Random quadratic forms with dependence: Applications to restricted isometry and beyond

Arindam Banerjee, Qilong Gu, Vidyashankar Sivakumar, Zhiwei Steven Wu

Research output: Contribution to journalConference articlepeer-review

Abstract

Several important families of computational and statistical results in machine learning and randomized algorithms rely on uniform bounds on quadratic forms of random vectors or matrices. Such results include the Johnson-Lindenstrauss (J-L) Lemma, the Restricted Isometry Property (RIP), randomized sketching algorithms, and approximate linear algebra. The existing results critically depend on statistical independence, e.g., independent entries for random vectors, independent rows for random matrices, etc., which prevent their usage in dependent or adaptive modeling settings. In this paper, we show that such independence is in fact not needed for such results which continue to hold under fairly general dependence structures. In particular, we present uniform bounds on random quadratic forms of stochastic processes which are conditionally independent and sub-Gaussian given another (latent) process. Our setup allows general dependencies of the stochastic process on the history of the latent process and the latent process to be influenced by realizations of the stochastic process. The results are thus applicable to adaptive modeling settings and also allows for sequential design of random vectors and matrices. We also discuss stochastic process based forms of J-L, RIP, and sketching, to illustrate the generality of the results.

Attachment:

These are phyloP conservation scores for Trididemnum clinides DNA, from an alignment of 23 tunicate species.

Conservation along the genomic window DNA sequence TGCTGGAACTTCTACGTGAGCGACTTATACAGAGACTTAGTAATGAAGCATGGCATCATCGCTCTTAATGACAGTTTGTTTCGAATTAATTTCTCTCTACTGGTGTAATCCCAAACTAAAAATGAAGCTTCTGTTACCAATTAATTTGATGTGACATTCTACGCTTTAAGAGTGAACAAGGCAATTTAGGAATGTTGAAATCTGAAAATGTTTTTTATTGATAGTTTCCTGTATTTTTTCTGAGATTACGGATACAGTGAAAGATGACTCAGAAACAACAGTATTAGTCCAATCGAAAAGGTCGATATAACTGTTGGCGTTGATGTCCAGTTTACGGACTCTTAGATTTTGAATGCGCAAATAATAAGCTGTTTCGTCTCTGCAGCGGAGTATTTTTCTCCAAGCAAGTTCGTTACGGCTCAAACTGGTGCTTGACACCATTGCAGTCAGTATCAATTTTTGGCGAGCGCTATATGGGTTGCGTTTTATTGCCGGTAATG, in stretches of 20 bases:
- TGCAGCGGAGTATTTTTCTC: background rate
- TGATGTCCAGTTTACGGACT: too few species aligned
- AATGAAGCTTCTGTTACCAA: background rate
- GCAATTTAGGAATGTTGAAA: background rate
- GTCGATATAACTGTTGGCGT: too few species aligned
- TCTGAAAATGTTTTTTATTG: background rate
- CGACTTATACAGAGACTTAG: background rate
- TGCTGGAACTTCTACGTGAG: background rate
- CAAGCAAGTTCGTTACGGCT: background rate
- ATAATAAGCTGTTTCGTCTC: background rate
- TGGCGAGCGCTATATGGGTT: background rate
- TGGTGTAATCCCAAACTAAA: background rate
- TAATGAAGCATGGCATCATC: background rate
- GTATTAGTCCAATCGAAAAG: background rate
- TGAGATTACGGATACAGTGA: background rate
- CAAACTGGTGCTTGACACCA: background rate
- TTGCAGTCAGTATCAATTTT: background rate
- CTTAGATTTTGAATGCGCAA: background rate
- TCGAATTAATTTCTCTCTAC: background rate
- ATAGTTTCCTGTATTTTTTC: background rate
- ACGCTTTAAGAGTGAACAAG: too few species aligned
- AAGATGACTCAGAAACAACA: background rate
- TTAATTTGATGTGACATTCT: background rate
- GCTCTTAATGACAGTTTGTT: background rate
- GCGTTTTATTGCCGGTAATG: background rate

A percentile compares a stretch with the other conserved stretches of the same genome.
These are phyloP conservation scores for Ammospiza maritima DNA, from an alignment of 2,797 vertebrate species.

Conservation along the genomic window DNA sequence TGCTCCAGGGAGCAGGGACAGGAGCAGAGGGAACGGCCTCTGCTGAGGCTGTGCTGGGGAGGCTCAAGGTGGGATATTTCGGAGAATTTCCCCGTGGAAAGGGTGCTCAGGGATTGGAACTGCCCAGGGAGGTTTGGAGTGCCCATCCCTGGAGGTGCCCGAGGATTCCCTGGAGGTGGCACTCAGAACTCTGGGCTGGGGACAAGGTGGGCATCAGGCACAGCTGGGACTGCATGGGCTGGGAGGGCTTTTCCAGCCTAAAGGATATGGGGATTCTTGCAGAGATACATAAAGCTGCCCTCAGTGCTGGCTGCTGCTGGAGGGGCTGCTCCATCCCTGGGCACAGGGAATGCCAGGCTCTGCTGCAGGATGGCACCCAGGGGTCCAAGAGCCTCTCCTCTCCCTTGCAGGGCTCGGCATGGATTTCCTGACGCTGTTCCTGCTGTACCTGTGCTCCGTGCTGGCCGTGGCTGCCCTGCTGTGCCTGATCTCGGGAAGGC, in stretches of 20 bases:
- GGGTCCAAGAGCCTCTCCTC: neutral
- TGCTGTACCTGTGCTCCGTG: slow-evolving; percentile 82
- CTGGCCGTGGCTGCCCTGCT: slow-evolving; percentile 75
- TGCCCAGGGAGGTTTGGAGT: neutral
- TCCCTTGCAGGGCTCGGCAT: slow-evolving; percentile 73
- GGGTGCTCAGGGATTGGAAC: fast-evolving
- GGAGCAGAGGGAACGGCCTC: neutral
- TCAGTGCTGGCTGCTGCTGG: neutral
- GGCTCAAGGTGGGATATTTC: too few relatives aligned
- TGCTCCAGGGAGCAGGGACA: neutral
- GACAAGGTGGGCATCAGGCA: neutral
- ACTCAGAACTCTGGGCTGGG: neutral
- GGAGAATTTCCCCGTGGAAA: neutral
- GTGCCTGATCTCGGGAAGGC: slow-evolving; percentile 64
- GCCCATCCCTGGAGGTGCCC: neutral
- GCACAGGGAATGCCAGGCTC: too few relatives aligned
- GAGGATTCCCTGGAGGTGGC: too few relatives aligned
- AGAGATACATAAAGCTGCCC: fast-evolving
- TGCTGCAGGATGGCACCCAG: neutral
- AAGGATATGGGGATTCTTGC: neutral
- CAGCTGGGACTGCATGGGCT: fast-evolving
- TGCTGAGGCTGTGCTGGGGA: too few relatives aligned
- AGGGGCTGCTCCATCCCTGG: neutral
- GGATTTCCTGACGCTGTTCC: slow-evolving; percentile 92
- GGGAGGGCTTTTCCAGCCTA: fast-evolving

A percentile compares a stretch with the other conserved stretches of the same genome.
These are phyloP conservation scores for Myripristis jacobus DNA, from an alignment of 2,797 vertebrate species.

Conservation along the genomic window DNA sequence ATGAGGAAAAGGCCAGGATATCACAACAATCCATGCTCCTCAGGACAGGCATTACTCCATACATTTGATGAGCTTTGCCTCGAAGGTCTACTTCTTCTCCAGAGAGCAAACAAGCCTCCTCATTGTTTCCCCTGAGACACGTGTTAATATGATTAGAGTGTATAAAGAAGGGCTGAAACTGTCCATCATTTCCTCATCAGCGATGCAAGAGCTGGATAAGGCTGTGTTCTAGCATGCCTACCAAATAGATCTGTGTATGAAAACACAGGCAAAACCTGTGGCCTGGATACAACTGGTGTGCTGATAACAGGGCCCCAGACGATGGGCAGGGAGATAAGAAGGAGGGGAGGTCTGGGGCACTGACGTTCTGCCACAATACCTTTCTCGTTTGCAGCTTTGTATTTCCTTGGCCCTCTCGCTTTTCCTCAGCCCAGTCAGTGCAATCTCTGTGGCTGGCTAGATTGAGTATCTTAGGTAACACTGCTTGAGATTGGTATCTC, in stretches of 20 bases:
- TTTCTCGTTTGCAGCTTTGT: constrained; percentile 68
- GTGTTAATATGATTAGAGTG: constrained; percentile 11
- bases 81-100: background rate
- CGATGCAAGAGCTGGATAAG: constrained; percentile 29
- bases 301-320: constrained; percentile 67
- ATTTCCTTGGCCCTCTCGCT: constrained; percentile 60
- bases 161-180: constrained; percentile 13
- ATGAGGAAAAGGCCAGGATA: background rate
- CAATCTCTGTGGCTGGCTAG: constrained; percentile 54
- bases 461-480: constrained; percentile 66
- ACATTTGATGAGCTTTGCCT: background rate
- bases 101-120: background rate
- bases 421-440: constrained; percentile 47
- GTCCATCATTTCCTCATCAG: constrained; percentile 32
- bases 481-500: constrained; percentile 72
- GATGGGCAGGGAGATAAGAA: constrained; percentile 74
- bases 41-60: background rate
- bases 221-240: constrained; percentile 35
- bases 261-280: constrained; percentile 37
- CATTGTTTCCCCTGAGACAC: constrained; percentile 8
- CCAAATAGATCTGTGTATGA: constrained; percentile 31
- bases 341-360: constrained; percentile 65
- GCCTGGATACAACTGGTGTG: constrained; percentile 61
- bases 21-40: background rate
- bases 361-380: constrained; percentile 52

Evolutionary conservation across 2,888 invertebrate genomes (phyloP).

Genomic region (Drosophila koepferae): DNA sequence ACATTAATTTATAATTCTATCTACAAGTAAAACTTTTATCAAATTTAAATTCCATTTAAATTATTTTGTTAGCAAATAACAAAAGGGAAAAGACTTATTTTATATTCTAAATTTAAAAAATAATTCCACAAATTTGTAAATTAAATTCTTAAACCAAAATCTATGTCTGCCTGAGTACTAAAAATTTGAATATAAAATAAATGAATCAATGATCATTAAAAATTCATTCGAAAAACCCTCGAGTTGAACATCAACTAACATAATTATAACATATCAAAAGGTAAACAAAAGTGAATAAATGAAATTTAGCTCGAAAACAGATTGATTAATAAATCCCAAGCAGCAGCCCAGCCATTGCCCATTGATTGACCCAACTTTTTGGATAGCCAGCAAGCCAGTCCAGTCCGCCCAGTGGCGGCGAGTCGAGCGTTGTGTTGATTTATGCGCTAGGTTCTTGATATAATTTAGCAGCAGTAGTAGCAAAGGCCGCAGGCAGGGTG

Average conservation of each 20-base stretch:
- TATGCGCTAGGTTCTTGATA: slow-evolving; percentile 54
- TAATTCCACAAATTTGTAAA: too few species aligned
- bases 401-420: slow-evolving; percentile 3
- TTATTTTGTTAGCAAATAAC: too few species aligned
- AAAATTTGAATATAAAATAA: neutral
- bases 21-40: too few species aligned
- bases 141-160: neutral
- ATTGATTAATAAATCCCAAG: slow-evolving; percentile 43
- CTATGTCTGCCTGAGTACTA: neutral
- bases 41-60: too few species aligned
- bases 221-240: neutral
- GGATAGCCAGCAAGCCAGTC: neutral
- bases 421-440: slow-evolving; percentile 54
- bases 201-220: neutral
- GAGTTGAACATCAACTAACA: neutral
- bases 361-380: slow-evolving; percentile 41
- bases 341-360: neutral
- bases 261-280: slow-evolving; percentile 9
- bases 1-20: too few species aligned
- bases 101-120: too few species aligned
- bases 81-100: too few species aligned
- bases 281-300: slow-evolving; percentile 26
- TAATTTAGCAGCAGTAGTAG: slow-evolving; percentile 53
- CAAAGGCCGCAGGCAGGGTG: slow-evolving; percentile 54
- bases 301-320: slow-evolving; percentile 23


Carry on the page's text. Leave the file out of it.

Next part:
Original languageEnglish (US)
JournalAdvances in Neural Information Processing Systems
Volume32
StatePublished - 2019
Event33rd Annual Conference on Neural Information Processing Systems, NeurIPS 2019 - Vancouver, Canada
Duration: Dec 8 2019Dec 14 2019

Bibliographical note

Funding Information:
Acknowledgements: The research was supported by NSF grants OAC-1934634, IIS-1908104, IIS-1563950, IIS-1447566, IIS-1447574, IIS-1422557, CCF-1451986, a Google Faculty Research Award, a J.P. Morgan Faculty Award, and a Mozilla research grant. Part of this work completed while ZSW was visiting the Simons Institute for the Theory of Computing at UC Berkeley.

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